By Jennifer Liu
Women have born the brunt of job loss and negative career impacts over the course of the pandemic, due to a host of factors such as carrying the weight of caregiving responsibilities, as well as their overrepresentation in in-person jobs vulnerable to disruption during the Covid-19 crisis.
As a result, nearly half of all women say the pandemic has negatively impacted their career path, according to a MetLife survey of 2,000 U.S. workers conducted in September. Nearly 1 in 5 women say they’ve been pushed out of the labor force altogether.
One encouraging sign is emerging, however, which could signal greater economic recovery: 2 in 3 women who’ve been forced out of work say they plan to return, according to MetLife.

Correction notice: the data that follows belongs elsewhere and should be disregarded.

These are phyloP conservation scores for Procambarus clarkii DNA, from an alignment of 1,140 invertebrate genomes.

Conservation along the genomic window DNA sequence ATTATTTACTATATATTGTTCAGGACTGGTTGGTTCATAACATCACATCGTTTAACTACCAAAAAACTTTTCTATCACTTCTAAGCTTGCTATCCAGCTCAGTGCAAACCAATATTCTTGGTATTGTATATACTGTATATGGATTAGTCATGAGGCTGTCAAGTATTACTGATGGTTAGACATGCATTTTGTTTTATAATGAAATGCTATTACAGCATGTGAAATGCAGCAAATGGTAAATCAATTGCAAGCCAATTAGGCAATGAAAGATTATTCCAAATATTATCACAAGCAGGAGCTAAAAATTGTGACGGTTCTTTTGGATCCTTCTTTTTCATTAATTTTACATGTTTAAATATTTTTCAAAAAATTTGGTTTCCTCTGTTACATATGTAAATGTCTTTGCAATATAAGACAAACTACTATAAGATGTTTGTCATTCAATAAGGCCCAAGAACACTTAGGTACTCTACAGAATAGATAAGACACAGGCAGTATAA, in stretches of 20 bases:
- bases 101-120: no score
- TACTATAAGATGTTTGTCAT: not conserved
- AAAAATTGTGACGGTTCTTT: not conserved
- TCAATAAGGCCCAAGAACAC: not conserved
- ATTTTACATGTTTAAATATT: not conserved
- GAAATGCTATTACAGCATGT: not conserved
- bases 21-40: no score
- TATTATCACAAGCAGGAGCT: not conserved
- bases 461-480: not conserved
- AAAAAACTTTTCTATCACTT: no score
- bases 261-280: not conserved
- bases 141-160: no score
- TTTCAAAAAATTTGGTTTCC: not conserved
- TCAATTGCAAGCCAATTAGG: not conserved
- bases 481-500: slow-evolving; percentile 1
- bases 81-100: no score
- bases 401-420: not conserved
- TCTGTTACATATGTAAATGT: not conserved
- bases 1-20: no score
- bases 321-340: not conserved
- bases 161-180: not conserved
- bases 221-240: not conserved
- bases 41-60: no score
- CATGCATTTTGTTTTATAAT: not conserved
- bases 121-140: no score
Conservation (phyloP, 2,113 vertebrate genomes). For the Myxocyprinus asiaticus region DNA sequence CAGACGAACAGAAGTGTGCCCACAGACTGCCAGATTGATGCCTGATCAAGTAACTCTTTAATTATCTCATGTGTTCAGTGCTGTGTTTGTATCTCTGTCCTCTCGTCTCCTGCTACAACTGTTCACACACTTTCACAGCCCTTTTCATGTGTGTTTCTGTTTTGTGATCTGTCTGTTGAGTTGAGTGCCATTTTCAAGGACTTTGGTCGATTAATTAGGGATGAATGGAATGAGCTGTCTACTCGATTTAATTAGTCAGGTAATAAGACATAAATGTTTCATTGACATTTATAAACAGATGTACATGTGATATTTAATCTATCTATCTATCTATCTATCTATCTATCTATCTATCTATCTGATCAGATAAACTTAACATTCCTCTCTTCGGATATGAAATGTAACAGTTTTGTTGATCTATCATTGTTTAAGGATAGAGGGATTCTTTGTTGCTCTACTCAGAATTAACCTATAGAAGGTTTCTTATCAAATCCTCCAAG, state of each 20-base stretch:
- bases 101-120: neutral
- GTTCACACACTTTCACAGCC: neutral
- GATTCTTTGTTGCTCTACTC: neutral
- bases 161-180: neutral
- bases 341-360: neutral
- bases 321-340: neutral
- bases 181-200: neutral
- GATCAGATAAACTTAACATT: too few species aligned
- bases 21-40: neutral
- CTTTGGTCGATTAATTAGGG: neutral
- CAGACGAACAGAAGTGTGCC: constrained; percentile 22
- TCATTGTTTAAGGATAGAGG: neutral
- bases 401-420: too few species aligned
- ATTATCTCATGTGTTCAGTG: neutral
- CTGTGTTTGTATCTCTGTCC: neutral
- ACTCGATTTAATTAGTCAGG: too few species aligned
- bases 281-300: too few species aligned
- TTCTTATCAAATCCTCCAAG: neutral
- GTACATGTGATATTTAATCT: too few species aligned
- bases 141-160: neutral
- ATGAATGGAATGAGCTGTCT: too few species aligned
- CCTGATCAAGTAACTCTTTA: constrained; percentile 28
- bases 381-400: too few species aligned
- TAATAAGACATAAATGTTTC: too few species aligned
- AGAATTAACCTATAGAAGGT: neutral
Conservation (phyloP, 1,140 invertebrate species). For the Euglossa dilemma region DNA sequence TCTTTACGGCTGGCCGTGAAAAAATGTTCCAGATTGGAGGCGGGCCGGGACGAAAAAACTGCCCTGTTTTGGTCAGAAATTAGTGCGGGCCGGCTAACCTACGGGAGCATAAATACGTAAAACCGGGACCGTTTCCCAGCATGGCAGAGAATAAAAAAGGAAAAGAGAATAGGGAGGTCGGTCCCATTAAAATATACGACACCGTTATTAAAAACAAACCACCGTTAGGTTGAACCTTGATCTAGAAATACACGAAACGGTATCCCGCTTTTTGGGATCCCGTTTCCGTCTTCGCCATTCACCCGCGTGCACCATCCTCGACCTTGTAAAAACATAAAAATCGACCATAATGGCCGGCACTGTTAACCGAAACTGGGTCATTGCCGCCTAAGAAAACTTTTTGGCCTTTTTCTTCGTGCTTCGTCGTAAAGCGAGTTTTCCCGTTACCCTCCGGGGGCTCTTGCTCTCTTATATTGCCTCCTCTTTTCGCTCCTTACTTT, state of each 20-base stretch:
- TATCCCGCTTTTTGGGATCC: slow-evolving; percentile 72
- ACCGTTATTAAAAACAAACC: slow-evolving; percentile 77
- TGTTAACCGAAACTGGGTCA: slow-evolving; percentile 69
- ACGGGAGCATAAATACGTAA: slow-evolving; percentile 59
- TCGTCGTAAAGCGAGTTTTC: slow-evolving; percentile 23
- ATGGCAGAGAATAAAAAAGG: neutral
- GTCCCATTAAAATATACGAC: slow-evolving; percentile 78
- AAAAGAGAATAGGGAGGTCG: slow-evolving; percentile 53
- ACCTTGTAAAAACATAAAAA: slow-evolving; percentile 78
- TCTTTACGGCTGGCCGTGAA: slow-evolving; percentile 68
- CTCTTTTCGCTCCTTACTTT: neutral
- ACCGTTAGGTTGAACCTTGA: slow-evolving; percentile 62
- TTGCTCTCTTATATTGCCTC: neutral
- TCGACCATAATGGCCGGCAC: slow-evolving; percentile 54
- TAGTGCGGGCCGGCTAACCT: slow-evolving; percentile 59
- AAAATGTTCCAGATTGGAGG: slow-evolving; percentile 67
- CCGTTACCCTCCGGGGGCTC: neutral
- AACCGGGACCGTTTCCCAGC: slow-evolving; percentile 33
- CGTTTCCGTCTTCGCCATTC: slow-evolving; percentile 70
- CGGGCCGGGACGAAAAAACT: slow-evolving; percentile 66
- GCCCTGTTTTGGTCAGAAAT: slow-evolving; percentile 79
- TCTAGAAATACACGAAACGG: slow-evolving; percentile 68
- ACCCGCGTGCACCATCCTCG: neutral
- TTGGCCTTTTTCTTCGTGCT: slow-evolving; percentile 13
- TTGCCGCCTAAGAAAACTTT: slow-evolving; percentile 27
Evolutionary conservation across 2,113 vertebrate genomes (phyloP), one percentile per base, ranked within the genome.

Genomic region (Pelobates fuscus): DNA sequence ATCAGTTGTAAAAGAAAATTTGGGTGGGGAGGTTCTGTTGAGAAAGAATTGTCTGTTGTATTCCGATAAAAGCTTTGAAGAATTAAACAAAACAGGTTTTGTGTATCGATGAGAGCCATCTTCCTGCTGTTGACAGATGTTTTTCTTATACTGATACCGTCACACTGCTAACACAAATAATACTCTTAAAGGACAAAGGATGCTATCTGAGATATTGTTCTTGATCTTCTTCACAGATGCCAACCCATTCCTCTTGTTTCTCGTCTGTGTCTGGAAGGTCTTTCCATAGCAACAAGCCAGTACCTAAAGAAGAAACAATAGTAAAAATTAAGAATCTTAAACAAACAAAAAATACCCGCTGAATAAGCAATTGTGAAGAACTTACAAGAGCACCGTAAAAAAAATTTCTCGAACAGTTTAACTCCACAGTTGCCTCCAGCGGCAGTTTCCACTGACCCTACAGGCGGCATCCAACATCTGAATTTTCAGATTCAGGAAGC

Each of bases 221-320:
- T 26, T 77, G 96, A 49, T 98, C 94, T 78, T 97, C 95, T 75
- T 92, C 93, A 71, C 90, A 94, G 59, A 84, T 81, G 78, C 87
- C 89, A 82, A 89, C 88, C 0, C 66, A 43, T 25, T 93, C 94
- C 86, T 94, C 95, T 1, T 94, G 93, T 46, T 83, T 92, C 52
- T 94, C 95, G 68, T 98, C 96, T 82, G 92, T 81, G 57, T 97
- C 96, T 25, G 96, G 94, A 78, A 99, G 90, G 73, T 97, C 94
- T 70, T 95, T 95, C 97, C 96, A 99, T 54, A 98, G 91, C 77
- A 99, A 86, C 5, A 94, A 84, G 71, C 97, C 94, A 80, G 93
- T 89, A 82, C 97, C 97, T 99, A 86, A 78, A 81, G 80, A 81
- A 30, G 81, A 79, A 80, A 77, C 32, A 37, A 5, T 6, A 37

At the same time, U.S. employers are facing a talent crunch as Americans quit their jobs at record rates throughout 2021, in search of roles better suited to their needs and interests. As such, employment experts say businesses must turn their attention toward what kind of work environment and solutions they can provide in order to hire and retain more working women.
Women are overwhelmingly looking for increased flexibility (78%) and career progression opportunities (73%) in their current or future employer, the MetLife report finds.
The majority of women also say that it’s important their current or future employer provides economic incentives; tailored benefits; upskilling programs; and diversity, equity and inclusion programs in order for them to feel well supported in the workplace.
Continue reading… “Nearly 2 in 3 women who left the workforce during Covid plan to return—and most want to enter this field”